The Fresh Loaf

News & Information for Amateur Bakers and Artisan Bread Enthusiasts

Dough spreads

margaretx's picture
margaretx

Dough spreads

The color, texture, flavor and crumb of my sourdough loaves is quite good. The dough rises well in bannetons. However, when I load the loaves into the oven onto a stone, they spread. This results in flat loaves. They do rise, but not nearly enough.

The dough seems a bit wet, but again the texture and whatnot are fine. I'm tempted to start baking this delicious sourdough in loaf pans, just for the pleasure of having bread more than two inches high.

Help?

dabrownman's picture
dabrownman

llour you are using in what part of the world?

margaretx's picture
margaretx

Bob's Red Mill unbleached bread flour + a small quantity of Bob's Red Mill organic dark rye.

Basic Sourdough recipe from Beranbaum's Bread Bible, using volume measures rather than percentages.

Baking in Portland, Oregon. 

Sorry, I'm not a highly experienced baker and don't know exactly what info you need. Just ask again!

Trevor J Wilson's picture
Trevor J Wilson

By the term "spread", do you mean deflate? As in, you can see them collapsing and losing air? Or do you mean spread as maybe a very thick pancake batter would when you make a pancake -- just kind of rolling out to the side, but not really losing any air.

If your dough is deflating, then that means it has overproofed. That's an easy fix -- don't let it rise so long.

If you mean that it's rolling out to the sides, that could be a few things. It could be from a lack of tension in the shaped loaf. It could be from the dough being too young (but you said it rises fine in the baskets).

My question would be, is the dough airy when you first shape it?

Often times, a loaf that is shaped when the dough is young and flat will rise just fine when supported in a basket, but when turned out to bake it will flatten out (unless it's been retarded in the fridge which helps it to set). If your dough hasn't risen noticeably before you first shape it, then that's probably your problem.

Trevor

margaretx's picture
margaretx

It flattens out and spreads like pancake batter.

After completing the mixing, I give the dough its first rise. It doubles within 8-10 hours. I then turn it for a few folds, using a small quantity of flour to ensure it doesn't stick to everything; it's pretty wet. I then put it in bannetons for a final rise of 3-4 hours. At what point should I put it in the fridge to retard, and for roughly how long?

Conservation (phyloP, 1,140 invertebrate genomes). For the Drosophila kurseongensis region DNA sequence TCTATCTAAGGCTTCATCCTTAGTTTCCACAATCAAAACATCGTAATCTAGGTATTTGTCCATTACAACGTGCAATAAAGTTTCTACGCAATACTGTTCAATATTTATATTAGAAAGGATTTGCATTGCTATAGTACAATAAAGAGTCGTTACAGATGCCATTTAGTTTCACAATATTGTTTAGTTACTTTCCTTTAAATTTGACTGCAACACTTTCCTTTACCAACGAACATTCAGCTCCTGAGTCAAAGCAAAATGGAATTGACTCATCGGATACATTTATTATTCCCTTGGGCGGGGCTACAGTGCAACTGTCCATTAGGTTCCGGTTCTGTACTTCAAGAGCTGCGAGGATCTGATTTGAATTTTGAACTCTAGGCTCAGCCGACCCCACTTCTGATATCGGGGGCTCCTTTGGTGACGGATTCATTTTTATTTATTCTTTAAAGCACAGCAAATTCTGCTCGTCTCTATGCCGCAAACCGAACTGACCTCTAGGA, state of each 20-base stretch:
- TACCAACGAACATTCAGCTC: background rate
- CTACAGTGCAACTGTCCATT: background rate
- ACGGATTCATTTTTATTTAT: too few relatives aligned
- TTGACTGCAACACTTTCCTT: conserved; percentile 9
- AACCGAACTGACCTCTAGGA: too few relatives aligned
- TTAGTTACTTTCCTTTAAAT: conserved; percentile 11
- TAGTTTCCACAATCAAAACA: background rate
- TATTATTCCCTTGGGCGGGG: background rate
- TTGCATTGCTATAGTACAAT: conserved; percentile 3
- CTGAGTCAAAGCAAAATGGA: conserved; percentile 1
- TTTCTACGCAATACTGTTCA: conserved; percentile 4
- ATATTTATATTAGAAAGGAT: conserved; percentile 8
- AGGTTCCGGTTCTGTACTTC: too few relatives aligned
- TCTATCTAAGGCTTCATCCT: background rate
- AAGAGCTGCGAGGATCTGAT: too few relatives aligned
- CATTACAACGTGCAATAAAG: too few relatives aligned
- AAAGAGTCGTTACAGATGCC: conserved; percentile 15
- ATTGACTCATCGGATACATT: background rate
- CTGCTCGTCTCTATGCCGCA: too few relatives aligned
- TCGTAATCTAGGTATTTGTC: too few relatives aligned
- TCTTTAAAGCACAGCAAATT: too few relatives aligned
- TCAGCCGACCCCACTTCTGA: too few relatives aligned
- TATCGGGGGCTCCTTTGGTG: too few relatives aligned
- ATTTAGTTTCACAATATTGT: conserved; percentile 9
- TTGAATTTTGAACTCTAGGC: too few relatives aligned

Thanks for your help.

 

Trevor J Wilson's picture
Trevor J Wilson

Are you fermenting it at room temperature for the whole time? That would be 11-14 hours or so, which is a pretty long time. It could be that your dough is becoming proteolytic -- basically the gluten starts to dissolve because it's been exposed to so much acid for so long. Is your dough tearing towards the end of its proof before you put it in the oven? That would be a sign.

If your dough is in good shape then another thing to consider . . .

How wet is the dough? I guess if you're measuring by volume you can't really determine the hydration, but is it like thick batter? Or just very soft dough?

If you're using a really wet (or even just fairly soft) dough, then it could just be a shaping issue. Wet dough can be difficult to shape with tension, and it'll just spread out upon baking as you describe. If that's the case, cut back on the water until you have a dough consistency that's easier to handle. 

Trevor

 

 

tgrayson's picture
tgrayson

Your dough is too wet, most likely. Rose says that the dough should be be "barely tacky".

margaretx's picture
margaretx

OK, more flour then. Probably way more than Rose calls for!

Thanks again.

tgrayson's picture
tgrayson

Or less water. Large additions of flour will throw off other measurements, such as salt, but that's assuming that your flour measurements are correct. It would make life easier for you to switch to weight measurements.

tgrayson's picture
tgrayson

BTW, I agree with Trevor Wilson that 8-10 hours is a very long time for the initial rise....it's twice what Rose calls for. You may not be following her recipe closely. Nothing wrong with that, but it could also be a source of problems for you if you're skipping something that is actually very important. It may also be an indication that your starter isn't strong enough.

 

 

dabrownman's picture
dabrownman

measurements are completely inaccurate from baker to baker.  If you stir white flour with a spoon and then put it in a cup measure with the spoon and then scrape it off flat on top you will get about 126 g but it could be anything from 120 to 130 g.  WW flour would weigh about 8 g more per cup  Water is 238 g per cup.  Most recipes will be between 68% and 72% for hydration meaning that is the percent of water to the flour weight.   So weigh out your flour  and get teh water in the mix to be about 70% of that weight.  This includes the flour and water weight of the starter you are putting into the mix too,.

Now , if you don't over ferment it and don't over proof it and the gluten is developed your bread should be fine .

Best to get a scale and and use weights so that the bread is reproducible.  

Welcome and happy baking